After hearing PCCI’s plans, MHSE was more than happy to lend a hand—and take the project to the next level: enriching the housing with services that can help residents thrive. Access to transportation, nutrition advice, academic help, and job coaching is part of the framework for MHSE developments like this one, which has been aptly named Thrive Sweet Auburn. “We want residents to be successful in whatever way they define that,” he says.

“Truist has seen it all before, so it’s less about whether there will be bumps in the road and more about how we’ll deal with them together.”
James Alexander
President, Mercy Housing Southeast

Going above and beyond has always been a challenge, notes James, especially since traditional financing often won’t cover service-related costs. But with Thrive Sweet Auburn, which broke ground at the start of the COVID-19 pandemic, additional challenges arose. Construction costs skyrocketed and supply chains crumpled.

Thanks to the trust built during the decades-long relationship between Mercy Housing Southeast and Truist, James didn’t feel he had to hide the struggles from his partners at the bank. He reached out to Colin Whittier, his Truist Commercial Real Estate relationship manager, and asked what Truist Community Capital was seeing with other clients. What was happening in the region? With construction costs across the board? What has been the impact on the global economy? How were others navigating it—even in other industries and countries—and how could Mercy Housing Southeast adapt that knowledge to help the nonprofit thrive?

Watch the video to see some of the creative solutions that emerged in the process, and read on for their insights on how to have the kinds of conversations that can help you and your partners be successful, together.

James’ and Colin’s tips: Caring topics can build stronger business ties.

“These affordable housing deals aren’t one and done,” says Colin. “Among other things, Truist has provided low-income housing tax credits, which have a 10-year investment period, and a 15-year permanent loan. When you know you’ll be working together for that kind of time, it becomes even more beneficial to connect on deeper levels.”

For James and Colin, that means spending a good portion of each conversation empathizing with all stakeholders involved: the community, Mercy Housing Southeast residents, and each other. Here are a few topics they say have helped them bond.

Find common ground in your mission and purpose.

More companies are communicating their mission statement and purpose to clients and their communities. But many leaders still don’t discuss these drivers with other partners, such as lenders and investors.

“Our partnership with Mercy Housing Southeast starts with a shared purpose,” says Colin. “Before the Truist purpose was put into words—to inspire and build better lives and communities—their organization was doing that. So James believes in our purpose as much as we do, and vice versa. It’s hugely powerful when you find a partnership that fulfills your purpose and your client’s as well.”

Share personal passions to promote professional openness.

It’s natural to be guarded at first. “Over the past three years, Colin and I have gotten past that,” James says. “Both of our daughters are musically inclined, so we talk about music and piano and singing lessons almost as much as business.”

“Building that personal connection really makes a difference,” says Colin, “because when there are issues, our clients feel like they can pick up the phone and talk to us in a more personal manner.”

Bonus tip from Truist Leadership Institute: Try using the Listen-Ask-Tell approach to show you really care what others are saying. That means listening (without judging or commenting), asking open-ended questions, and then telling the other person something that can help direct their next steps.

“It’s not about the return on this one deal. It’s about how we can help each other be successful so our community can be successful.”
Colin Whittier
Truist Commercial Real Estate Relationship Manager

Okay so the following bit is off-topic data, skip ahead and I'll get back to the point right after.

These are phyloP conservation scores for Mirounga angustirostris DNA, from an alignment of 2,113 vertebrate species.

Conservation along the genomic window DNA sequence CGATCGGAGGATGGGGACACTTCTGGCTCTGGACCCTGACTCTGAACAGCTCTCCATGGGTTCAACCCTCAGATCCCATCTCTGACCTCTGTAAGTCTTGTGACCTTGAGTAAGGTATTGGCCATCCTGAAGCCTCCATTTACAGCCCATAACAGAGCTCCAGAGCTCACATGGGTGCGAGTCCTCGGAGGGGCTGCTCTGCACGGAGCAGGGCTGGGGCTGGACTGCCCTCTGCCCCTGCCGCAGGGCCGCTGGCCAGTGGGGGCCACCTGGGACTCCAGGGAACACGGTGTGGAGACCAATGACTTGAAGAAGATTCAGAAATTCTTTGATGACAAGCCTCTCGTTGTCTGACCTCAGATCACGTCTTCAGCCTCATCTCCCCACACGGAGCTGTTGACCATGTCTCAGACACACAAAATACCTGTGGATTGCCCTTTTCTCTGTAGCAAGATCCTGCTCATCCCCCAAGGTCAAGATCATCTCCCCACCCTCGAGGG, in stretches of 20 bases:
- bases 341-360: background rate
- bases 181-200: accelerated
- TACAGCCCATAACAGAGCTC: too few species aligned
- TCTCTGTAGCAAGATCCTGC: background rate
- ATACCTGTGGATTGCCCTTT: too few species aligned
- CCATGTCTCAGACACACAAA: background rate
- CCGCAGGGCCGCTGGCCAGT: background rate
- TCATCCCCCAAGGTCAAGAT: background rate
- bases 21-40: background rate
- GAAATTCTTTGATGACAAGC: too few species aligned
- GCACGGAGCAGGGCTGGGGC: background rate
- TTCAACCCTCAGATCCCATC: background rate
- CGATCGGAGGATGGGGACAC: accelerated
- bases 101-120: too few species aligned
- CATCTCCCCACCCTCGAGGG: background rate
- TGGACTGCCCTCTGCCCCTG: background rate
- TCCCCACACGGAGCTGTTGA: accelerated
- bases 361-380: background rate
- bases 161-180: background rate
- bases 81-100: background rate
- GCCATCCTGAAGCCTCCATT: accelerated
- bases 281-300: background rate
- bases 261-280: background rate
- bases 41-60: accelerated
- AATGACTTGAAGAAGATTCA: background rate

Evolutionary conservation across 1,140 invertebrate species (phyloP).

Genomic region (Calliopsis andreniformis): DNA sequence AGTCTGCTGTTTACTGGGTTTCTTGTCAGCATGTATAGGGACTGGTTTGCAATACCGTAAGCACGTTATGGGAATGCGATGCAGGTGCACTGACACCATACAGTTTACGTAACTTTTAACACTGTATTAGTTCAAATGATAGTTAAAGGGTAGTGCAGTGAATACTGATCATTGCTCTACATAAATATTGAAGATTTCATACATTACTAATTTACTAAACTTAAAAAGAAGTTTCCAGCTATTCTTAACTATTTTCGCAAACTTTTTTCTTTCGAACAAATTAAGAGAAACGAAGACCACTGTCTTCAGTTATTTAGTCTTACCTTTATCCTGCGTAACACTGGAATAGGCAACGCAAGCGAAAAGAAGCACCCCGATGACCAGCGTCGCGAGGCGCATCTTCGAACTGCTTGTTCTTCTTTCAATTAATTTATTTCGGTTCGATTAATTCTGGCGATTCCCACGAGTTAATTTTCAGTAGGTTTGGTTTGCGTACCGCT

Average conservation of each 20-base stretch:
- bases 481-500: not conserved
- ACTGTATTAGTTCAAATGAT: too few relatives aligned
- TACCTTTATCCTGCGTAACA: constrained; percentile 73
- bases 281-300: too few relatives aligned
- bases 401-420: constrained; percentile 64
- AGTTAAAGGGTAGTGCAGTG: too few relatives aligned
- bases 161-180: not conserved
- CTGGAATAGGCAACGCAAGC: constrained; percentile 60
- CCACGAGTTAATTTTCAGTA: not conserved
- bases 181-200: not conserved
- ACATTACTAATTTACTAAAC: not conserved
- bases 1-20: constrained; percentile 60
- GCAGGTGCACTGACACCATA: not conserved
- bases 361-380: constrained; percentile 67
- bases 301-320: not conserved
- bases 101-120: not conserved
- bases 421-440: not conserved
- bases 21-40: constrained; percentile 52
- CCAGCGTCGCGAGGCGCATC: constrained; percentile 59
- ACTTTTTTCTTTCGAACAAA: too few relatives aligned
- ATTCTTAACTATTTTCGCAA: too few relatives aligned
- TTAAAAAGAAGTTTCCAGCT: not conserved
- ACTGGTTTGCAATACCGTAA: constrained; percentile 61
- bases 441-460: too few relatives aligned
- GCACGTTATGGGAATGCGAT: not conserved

Be transparent about challenges to get to solutions fast.

“The more we know about our clients, the better we can help them,” says Colin, who appreciates candid conversations like those he has with James. When a client becomes more open and honest with you, it’s a good sign that they see you as a caring partner.

James has found that being straightforward about challenges—as well as staying in touch when things are going well—can open the door to surprising insights. “Truist has been helpful with everything from underwriting deals to offering insights on the economy overall to helping us find the best project managers, which are the people who really drive these developments along,” he says. “For our organization, which is based in Atlanta, to have that kind of relationship with Truist, which has connections throughout the region as well as a global understanding—that’s really invaluable to us.”

Stay focused by discussing the people you’re helping.

It’s easy for businesspeople to get lost in the numbers, says Colin. But he tries to stay grounded by remembering the very real human beings who are impacted by what he does. “It’s why I love to get up in the morning and come to work,” he says.

James agrees. “The one thing I’ve loved most about working with Truist is that they understand that, at the end of the day, what we do is about people. Our residents are our North Star. That’s something we return to when making tough decisions. And that’s not something that we had to educate Truist on. They were already there from the beginning.”

How your business can get there

James’ advice: Consider how you might use everyday communications to show partners and stakeholders that you care about more than the bottom line. What topics are comfortable places to start? What questions might you ask? Keep in mind that your partners may have a greater depth and breadth of expertise than you think—or connections in areas you’re not aware of. Putting care at the center of communications in these ways can help leaders make groundbreaking advances, whatever their industry may be.

Icons and text descriptions for The Results   The results <icon> Extending timelines and deadlines without losing financing <icon> Gaining greater understanding of regional and global economic climates <icon> Delivering on commitments to provide services to residents and communities <icon> Providing 1,000+ homes in 10+ developments over 20 years, with help from Truist

James Alexander
President, Mercy Housing Southeast

“I live in the neighborhood of Thrive Sweet Auburn, and I see homelessness every day when I walk down the street. When my children grow up, I hope they feel like the neighborhood they grew up in is better than it was—and that their dad had an impact on that.”

Colin Whittier
Truist Commercial Real Estate Relationship Manager

“True collaboration is where both sides are trying to help each other perform at their very best. In this case, the new residents of this building and the people in the surrounding community are going to benefit from that.”